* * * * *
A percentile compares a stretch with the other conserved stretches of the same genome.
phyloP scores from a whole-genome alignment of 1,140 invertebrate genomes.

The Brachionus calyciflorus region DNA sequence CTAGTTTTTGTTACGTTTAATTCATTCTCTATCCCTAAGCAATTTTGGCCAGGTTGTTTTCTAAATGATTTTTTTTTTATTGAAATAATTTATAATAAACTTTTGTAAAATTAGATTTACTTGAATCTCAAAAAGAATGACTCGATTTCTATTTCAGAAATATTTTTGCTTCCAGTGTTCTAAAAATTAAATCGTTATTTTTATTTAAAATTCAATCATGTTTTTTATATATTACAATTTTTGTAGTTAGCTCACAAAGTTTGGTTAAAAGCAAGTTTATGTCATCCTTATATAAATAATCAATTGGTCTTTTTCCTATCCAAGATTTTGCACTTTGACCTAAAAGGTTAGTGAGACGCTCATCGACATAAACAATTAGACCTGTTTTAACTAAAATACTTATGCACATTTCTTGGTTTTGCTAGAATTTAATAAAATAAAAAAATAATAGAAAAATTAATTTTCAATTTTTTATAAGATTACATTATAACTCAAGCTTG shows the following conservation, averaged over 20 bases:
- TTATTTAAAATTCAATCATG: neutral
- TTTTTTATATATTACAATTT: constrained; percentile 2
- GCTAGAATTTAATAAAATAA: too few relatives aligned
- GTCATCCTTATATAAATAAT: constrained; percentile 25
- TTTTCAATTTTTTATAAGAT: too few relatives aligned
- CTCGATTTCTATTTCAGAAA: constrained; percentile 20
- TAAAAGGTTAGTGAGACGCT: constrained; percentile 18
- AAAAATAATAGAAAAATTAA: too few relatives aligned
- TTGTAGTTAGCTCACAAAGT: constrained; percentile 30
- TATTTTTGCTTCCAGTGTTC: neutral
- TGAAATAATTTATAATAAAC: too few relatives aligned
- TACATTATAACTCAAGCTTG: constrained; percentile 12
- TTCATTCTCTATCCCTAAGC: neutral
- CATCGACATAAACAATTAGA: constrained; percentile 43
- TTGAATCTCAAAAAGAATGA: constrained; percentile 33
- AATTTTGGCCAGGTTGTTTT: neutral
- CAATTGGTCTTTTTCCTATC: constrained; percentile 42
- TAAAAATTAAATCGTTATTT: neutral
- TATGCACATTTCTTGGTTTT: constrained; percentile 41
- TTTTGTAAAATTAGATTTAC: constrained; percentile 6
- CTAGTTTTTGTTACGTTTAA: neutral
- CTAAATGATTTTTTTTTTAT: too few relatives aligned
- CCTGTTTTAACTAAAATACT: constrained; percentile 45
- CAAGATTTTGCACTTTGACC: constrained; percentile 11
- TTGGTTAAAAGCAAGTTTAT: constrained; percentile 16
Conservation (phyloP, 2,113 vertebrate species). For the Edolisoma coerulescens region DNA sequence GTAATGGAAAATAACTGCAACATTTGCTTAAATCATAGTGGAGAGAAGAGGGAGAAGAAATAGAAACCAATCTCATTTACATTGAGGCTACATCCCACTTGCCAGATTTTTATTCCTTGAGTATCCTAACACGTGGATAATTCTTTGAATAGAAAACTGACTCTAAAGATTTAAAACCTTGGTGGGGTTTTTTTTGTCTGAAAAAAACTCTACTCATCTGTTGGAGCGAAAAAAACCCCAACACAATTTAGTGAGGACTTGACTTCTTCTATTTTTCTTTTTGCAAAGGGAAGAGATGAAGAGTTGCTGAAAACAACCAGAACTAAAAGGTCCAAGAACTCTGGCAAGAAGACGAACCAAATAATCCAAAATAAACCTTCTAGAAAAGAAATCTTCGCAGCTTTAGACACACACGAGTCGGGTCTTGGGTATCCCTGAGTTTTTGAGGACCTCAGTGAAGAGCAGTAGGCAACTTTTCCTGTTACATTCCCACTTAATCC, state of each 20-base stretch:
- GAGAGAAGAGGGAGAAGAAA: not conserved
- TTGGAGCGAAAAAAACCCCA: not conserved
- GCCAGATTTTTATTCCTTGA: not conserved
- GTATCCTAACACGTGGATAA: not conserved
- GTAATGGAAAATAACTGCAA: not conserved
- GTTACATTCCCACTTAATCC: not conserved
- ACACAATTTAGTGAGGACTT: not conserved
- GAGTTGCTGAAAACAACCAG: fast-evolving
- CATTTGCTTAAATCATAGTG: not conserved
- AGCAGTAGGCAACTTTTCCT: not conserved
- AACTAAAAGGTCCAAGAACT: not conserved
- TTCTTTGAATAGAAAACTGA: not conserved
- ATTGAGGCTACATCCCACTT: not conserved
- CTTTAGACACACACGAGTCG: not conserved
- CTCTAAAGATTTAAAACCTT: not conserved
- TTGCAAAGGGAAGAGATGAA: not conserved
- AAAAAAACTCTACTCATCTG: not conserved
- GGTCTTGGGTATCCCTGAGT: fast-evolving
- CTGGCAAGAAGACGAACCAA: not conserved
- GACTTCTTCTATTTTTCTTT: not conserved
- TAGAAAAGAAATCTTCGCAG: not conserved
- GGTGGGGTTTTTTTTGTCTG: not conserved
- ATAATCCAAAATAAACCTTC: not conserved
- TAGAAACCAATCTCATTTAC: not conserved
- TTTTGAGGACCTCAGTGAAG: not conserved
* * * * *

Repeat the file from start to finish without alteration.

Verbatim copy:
A percentile compares a stretch with the other conserved stretches of the same genome.
phyloP scores from a whole-genome alignment of 1,140 invertebrate genomes.

The Brachionus calyciflorus region DNA sequence CTAGTTTTTGTTACGTTTAATTCATTCTCTATCCCTAAGCAATTTTGGCCAGGTTGTTTTCTAAATGATTTTTTTTTTATTGAAATAATTTATAATAAACTTTTGTAAAATTAGATTTACTTGAATCTCAAAAAGAATGACTCGATTTCTATTTCAGAAATATTTTTGCTTCCAGTGTTCTAAAAATTAAATCGTTATTTTTATTTAAAATTCAATCATGTTTTTTATATATTACAATTTTTGTAGTTAGCTCACAAAGTTTGGTTAAAAGCAAGTTTATGTCATCCTTATATAAATAATCAATTGGTCTTTTTCCTATCCAAGATTTTGCACTTTGACCTAAAAGGTTAGTGAGACGCTCATCGACATAAACAATTAGACCTGTTTTAACTAAAATACTTATGCACATTTCTTGGTTTTGCTAGAATTTAATAAAATAAAAAAATAATAGAAAAATTAATTTTCAATTTTTTATAAGATTACATTATAACTCAAGCTTG shows the following conservation, averaged over 20 bases:
- TTATTTAAAATTCAATCATG: neutral
- TTTTTTATATATTACAATTT: constrained; percentile 2
- GCTAGAATTTAATAAAATAA: too few relatives aligned
- GTCATCCTTATATAAATAAT: constrained; percentile 25
- TTTTCAATTTTTTATAAGAT: too few relatives aligned
- CTCGATTTCTATTTCAGAAA: constrained; percentile 20
- TAAAAGGTTAGTGAGACGCT: constrained; percentile 18
- AAAAATAATAGAAAAATTAA: too few relatives aligned
- TTGTAGTTAGCTCACAAAGT: constrained; percentile 30
- TATTTTTGCTTCCAGTGTTC: neutral
- TGAAATAATTTATAATAAAC: too few relatives aligned
- TACATTATAACTCAAGCTTG: constrained; percentile 12
- TTCATTCTCTATCCCTAAGC: neutral
- CATCGACATAAACAATTAGA: constrained; percentile 43
- TTGAATCTCAAAAAGAATGA: constrained; percentile 33
- AATTTTGGCCAGGTTGTTTT: neutral
- CAATTGGTCTTTTTCCTATC: constrained; percentile 42
- TAAAAATTAAATCGTTATTT: neutral
- TATGCACATTTCTTGGTTTT: constrained; percentile 41
- TTTTGTAAAATTAGATTTAC: constrained; percentile 6
- CTAGTTTTTGTTACGTTTAA: neutral
- CTAAATGATTTTTTTTTTAT: too few relatives aligned
- CCTGTTTTAACTAAAATACT: constrained; percentile 45
- CAAGATTTTGCACTTTGACC: constrained; percentile 11
- TTGGTTAAAAGCAAGTTTAT: constrained; percentile 16
Conservation (phyloP, 2,113 vertebrate species). For the Edolisoma coerulescens region DNA sequence GTAATGGAAAATAACTGCAACATTTGCTTAAATCATAGTGGAGAGAAGAGGGAGAAGAAATAGAAACCAATCTCATTTACATTGAGGCTACATCCCACTTGCCAGATTTTTATTCCTTGAGTATCCTAACACGTGGATAATTCTTTGAATAGAAAACTGACTCTAAAGATTTAAAACCTTGGTGGGGTTTTTTTTGTCTGAAAAAAACTCTACTCATCTGTTGGAGCGAAAAAAACCCCAACACAATTTAGTGAGGACTTGACTTCTTCTATTTTTCTTTTTGCAAAGGGAAGAGATGAAGAGTTGCTGAAAACAACCAGAACTAAAAGGTCCAAGAACTCTGGCAAGAAGACGAACCAAATAATCCAAAATAAACCTTCTAGAAAAGAAATCTTCGCAGCTTTAGACACACACGAGTCGGGTCTTGGGTATCCCTGAGTTTTTGAGGACCTCAGTGAAGAGCAGTAGGCAACTTTTCCTGTTACATTCCCACTTAATCC, state of each 20-base stretch:
- GAGAGAAGAGGGAGAAGAAA: not conserved
- TTGGAGCGAAAAAAACCCCA: not conserved
- GCCAGATTTTTATTCCTTGA: not conserved
- GTATCCTAACACGTGGATAA: not conserved
- GTAATGGAAAATAACTGCAA: not conserved
- GTTACATTCCCACTTAATCC: not conserved
- ACACAATTTAGTGAGGACTT: not conserved
- GAGTTGCTGAAAACAACCAG: fast-evolving
- CATTTGCTTAAATCATAGTG: not conserved
- AGCAGTAGGCAACTTTTCCT: not conserved
- AACTAAAAGGTCCAAGAACT: not conserved
- TTCTTTGAATAGAAAACTGA: not conserved
- ATTGAGGCTACATCCCACTT: not conserved
- CTTTAGACACACACGAGTCG: not conserved
- CTCTAAAGATTTAAAACCTT: not conserved
- TTGCAAAGGGAAGAGATGAA: not conserved
- AAAAAAACTCTACTCATCTG: not conserved
- GGTCTTGGGTATCCCTGAGT: fast-evolving
- CTGGCAAGAAGACGAACCAA: not conserved
- GACTTCTTCTATTTTTCTTT: not conserved
- TAGAAAAGAAATCTTCGCAG: not conserved
- GGTGGGGTTTTTTTTGTCTG: not conserved
- ATAATCCAAAATAAACCTTC: not conserved
- TAGAAACCAATCTCATTTAC: not conserved
- TTTTGAGGACCTCAGTGAAG: not conserved